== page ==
What to do about libellous Freedom of Information responses?

Some Friday food for thought on FoIs, which happens to coincide with David Higgerson’s similarly themed weekly post.

Francis Davey, an independent barrister who advises technology and media companies in computer and internet law, raised an interesting issue on his blog a couple of weeks ago.

What happens when a Freedom of Information response is libellous? He refers to the site WhatDoTheyKnow.com, which has built a system to publish WDTK users’ requests and resulting communication between the user and the public body in question.

Naturally, the site has to be careful about the requests and the additional annotations made by third party commenters, but what if a libel is contained within a report released under FoI? Davey writes:

The difficulty is the classic chilling effect. WDTK are in no position to decide whether the briefing report is libellous, or whether their publication of it is defensible under some general libel defence — for example under public interest “Reynolds” qualified privilege. Unlike the commercial news media, who can take a view that profit made from publication is offset by the occasional loss of a libel suit and have the funds to insure against defamation claims, WDTK is a charity funded, volunteer run site. They are in no position to take the risk which means they cannot as robustly defend the public interest in freedom of information as they would like.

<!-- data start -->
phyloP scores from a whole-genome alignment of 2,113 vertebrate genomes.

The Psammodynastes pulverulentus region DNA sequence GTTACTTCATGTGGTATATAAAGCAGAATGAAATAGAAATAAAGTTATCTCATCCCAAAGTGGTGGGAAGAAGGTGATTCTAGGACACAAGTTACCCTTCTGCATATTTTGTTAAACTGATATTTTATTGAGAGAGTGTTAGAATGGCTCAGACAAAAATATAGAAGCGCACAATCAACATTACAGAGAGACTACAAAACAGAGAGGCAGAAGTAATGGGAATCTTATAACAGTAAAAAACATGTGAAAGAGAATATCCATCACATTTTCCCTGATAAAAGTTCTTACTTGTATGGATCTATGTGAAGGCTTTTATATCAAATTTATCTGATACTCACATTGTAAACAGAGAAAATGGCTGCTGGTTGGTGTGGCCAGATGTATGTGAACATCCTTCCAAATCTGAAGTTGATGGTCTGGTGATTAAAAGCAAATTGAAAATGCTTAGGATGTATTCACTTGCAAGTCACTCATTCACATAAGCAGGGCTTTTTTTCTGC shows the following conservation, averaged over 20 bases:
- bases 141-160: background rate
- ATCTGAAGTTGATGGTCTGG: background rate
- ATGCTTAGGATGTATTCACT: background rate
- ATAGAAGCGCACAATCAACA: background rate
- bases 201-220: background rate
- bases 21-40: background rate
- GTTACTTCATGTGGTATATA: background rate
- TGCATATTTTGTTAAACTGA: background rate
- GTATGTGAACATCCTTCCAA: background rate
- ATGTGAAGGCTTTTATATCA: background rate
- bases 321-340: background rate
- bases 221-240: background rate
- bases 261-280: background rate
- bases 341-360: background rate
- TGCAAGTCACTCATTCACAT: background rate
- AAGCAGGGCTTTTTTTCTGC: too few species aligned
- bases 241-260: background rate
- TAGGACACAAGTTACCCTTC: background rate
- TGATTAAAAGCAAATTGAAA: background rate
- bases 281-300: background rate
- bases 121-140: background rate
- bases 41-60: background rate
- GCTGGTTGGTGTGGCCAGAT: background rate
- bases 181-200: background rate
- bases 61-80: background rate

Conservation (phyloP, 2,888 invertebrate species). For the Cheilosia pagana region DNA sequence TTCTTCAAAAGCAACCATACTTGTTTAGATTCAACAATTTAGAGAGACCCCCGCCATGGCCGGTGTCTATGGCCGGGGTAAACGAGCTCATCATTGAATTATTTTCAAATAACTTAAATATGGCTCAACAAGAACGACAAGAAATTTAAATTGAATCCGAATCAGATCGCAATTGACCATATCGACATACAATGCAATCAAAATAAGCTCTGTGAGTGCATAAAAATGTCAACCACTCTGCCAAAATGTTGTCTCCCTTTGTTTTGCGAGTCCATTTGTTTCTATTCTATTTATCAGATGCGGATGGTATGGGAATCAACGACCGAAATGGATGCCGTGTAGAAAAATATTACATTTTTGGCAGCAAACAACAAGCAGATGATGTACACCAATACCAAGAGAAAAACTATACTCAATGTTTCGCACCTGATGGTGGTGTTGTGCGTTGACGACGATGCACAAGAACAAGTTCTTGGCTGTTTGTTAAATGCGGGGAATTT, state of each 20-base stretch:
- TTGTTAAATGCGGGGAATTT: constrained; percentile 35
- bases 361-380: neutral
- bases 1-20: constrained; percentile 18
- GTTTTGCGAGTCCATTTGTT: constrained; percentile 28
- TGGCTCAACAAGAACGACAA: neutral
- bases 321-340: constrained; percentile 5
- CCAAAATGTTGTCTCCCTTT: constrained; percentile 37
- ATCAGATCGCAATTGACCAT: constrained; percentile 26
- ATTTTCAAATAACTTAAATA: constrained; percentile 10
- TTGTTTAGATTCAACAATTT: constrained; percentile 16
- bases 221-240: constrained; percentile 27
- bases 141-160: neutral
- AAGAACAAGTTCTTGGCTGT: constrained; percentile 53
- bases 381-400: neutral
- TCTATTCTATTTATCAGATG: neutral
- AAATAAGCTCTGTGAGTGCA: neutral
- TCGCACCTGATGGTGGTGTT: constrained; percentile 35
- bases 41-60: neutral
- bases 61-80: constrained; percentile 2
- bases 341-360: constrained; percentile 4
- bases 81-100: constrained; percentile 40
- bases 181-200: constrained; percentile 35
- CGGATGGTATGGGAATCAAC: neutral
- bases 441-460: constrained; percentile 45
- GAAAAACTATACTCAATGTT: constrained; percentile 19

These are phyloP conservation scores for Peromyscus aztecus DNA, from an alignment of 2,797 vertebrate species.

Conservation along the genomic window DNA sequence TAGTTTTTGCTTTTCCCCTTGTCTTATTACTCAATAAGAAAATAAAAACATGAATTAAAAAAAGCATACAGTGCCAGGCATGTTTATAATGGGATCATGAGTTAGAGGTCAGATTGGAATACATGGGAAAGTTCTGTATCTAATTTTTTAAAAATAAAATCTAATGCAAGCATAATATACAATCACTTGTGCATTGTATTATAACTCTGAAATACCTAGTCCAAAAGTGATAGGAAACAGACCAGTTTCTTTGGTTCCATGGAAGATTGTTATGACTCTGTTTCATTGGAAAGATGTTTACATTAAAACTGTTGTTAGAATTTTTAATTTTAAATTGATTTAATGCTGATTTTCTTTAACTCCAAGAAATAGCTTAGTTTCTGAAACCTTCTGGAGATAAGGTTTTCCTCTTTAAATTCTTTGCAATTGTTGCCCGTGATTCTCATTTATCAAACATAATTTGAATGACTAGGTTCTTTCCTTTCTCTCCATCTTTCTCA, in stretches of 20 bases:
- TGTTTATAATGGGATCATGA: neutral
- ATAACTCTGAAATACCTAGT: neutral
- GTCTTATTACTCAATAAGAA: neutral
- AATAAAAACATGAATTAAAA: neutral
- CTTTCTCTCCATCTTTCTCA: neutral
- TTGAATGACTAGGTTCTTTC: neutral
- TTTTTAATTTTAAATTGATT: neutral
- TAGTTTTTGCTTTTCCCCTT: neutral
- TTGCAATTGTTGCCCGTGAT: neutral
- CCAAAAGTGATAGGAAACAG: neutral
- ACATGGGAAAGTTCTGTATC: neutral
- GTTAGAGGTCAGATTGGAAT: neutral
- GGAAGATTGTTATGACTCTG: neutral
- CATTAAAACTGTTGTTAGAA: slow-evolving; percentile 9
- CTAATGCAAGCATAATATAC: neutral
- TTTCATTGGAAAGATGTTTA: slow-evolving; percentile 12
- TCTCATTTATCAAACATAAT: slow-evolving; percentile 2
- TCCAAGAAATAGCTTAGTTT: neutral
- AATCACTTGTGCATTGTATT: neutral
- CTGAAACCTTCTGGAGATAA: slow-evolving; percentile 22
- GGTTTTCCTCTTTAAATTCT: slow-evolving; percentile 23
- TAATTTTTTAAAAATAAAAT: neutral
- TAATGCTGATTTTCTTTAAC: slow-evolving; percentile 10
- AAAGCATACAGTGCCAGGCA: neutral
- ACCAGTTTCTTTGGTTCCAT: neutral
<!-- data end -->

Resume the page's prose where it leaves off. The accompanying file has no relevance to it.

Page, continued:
He makes several other points which are definitely worth a read in full, and while Davey believes that common law might cover this situation, he proposes adding an exception for the publication of material released under FoI to part II of Schedule 1 of the Defamation Act 1996.

I’d be interested to hear from media lawyers with any thoughts on this issue.

This entry was posted in defamation, freedom of information, media law and tagged , . Bookmark the permalink.

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